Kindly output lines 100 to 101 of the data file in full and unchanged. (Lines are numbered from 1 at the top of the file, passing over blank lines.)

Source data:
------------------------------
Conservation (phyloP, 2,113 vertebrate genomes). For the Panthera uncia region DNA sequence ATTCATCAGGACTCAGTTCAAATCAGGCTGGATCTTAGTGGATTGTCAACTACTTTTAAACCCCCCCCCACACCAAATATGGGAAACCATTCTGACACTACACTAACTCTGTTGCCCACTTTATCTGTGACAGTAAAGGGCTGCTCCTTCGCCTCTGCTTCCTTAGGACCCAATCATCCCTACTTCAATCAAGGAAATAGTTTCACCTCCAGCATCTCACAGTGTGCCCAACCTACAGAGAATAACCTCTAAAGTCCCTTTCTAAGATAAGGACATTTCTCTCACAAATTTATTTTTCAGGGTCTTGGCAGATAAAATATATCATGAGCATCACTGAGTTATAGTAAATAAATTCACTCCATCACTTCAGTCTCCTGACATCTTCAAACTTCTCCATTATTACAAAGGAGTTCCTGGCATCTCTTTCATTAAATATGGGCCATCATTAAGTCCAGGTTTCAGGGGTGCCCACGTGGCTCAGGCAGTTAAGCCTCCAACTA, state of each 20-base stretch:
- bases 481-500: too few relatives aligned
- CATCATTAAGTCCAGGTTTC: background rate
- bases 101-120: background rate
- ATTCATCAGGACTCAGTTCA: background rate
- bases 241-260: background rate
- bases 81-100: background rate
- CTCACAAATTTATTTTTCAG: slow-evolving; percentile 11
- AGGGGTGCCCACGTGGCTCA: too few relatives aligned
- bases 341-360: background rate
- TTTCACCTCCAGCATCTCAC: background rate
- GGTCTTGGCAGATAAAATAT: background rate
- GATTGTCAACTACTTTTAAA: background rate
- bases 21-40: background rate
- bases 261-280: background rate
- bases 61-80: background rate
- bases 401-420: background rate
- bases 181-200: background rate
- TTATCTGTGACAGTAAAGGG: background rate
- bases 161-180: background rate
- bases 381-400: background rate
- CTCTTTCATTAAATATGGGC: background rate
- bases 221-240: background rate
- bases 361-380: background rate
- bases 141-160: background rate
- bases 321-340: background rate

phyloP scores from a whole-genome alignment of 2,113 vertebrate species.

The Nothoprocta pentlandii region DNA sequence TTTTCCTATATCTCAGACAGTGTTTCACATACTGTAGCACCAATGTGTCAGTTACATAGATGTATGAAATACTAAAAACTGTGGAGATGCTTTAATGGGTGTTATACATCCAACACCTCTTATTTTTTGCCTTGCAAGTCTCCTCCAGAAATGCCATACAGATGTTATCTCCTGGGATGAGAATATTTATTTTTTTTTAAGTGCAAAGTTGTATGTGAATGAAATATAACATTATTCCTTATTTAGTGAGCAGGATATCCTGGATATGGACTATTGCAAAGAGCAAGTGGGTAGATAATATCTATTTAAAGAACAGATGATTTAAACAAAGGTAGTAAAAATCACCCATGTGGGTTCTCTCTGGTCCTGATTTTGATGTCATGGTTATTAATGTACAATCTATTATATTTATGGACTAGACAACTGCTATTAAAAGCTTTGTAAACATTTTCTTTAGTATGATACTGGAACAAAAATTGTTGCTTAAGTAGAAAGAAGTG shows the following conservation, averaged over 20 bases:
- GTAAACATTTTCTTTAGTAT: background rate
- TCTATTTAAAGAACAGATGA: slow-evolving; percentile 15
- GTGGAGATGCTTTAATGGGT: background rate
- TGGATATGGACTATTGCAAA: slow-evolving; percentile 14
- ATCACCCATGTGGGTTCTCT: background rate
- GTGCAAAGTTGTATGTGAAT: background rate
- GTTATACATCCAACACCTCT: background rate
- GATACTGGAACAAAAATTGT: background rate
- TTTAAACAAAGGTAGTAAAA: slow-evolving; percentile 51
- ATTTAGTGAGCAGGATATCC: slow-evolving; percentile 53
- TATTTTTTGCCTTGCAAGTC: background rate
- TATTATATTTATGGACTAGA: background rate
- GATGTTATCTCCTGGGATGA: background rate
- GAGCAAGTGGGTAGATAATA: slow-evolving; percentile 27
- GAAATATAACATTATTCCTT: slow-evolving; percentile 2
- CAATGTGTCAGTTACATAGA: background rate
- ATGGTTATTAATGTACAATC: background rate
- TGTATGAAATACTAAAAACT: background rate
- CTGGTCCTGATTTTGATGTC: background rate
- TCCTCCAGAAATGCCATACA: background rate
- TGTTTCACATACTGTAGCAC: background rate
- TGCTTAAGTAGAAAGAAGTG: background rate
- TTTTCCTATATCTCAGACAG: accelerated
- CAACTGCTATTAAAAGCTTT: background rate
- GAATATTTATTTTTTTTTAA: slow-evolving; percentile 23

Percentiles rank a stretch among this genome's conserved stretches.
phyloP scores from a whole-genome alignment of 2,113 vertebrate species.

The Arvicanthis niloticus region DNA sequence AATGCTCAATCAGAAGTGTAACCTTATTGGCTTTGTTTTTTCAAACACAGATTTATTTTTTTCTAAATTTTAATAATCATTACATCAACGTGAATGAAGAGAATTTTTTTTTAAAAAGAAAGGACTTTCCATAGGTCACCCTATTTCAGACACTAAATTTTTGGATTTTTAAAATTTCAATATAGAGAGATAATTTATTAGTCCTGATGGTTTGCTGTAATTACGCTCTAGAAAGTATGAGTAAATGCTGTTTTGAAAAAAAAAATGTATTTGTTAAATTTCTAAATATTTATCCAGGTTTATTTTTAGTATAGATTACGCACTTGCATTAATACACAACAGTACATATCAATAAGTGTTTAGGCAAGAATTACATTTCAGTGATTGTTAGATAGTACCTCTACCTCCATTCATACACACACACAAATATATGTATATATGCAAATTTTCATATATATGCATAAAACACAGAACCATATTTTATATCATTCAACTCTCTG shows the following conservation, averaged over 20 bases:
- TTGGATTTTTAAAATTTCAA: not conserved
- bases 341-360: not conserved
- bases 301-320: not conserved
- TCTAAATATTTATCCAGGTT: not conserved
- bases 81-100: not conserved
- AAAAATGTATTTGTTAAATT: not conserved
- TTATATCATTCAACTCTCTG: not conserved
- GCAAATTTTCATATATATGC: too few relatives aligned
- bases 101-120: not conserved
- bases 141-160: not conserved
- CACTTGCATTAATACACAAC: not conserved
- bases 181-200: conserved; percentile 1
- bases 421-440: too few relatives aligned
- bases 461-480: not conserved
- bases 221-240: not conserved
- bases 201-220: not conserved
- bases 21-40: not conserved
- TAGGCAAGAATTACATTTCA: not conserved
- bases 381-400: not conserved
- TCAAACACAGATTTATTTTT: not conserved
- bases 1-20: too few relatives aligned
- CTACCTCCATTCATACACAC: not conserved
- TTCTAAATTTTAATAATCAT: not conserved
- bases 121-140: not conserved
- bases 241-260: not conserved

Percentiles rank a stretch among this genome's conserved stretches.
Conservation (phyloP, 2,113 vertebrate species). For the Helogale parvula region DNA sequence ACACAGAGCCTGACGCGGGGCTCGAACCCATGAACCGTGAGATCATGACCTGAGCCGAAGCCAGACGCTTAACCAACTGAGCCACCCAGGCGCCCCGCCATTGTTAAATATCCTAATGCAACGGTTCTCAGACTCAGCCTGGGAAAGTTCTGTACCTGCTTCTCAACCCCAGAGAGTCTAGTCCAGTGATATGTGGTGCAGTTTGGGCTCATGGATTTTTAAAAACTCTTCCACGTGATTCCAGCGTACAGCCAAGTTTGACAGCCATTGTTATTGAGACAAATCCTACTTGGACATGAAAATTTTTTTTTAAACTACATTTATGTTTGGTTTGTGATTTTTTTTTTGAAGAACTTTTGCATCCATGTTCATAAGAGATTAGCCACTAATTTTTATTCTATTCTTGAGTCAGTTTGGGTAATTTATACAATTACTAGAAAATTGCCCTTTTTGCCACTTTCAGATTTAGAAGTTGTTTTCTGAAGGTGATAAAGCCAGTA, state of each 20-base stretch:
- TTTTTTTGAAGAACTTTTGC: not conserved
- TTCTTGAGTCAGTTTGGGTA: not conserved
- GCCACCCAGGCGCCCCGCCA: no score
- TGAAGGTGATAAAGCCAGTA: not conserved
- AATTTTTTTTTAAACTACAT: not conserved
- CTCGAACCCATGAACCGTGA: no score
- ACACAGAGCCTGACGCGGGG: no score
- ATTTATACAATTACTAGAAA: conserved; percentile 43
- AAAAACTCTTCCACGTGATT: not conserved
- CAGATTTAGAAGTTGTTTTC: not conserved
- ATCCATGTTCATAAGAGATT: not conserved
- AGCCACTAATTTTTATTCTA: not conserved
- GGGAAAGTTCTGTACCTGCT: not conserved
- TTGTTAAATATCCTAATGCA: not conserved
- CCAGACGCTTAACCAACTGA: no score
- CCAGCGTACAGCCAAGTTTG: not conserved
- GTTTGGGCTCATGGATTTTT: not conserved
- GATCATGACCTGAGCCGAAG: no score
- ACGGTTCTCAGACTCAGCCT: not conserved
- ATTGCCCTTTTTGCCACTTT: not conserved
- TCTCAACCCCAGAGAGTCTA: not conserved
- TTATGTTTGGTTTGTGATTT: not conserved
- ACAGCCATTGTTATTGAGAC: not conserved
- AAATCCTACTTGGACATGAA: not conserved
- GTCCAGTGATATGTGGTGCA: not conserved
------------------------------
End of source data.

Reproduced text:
- GTTTGGGCTCATGGATTTTT: not conserved
- GATCATGACCTGAGCCGAAG: no score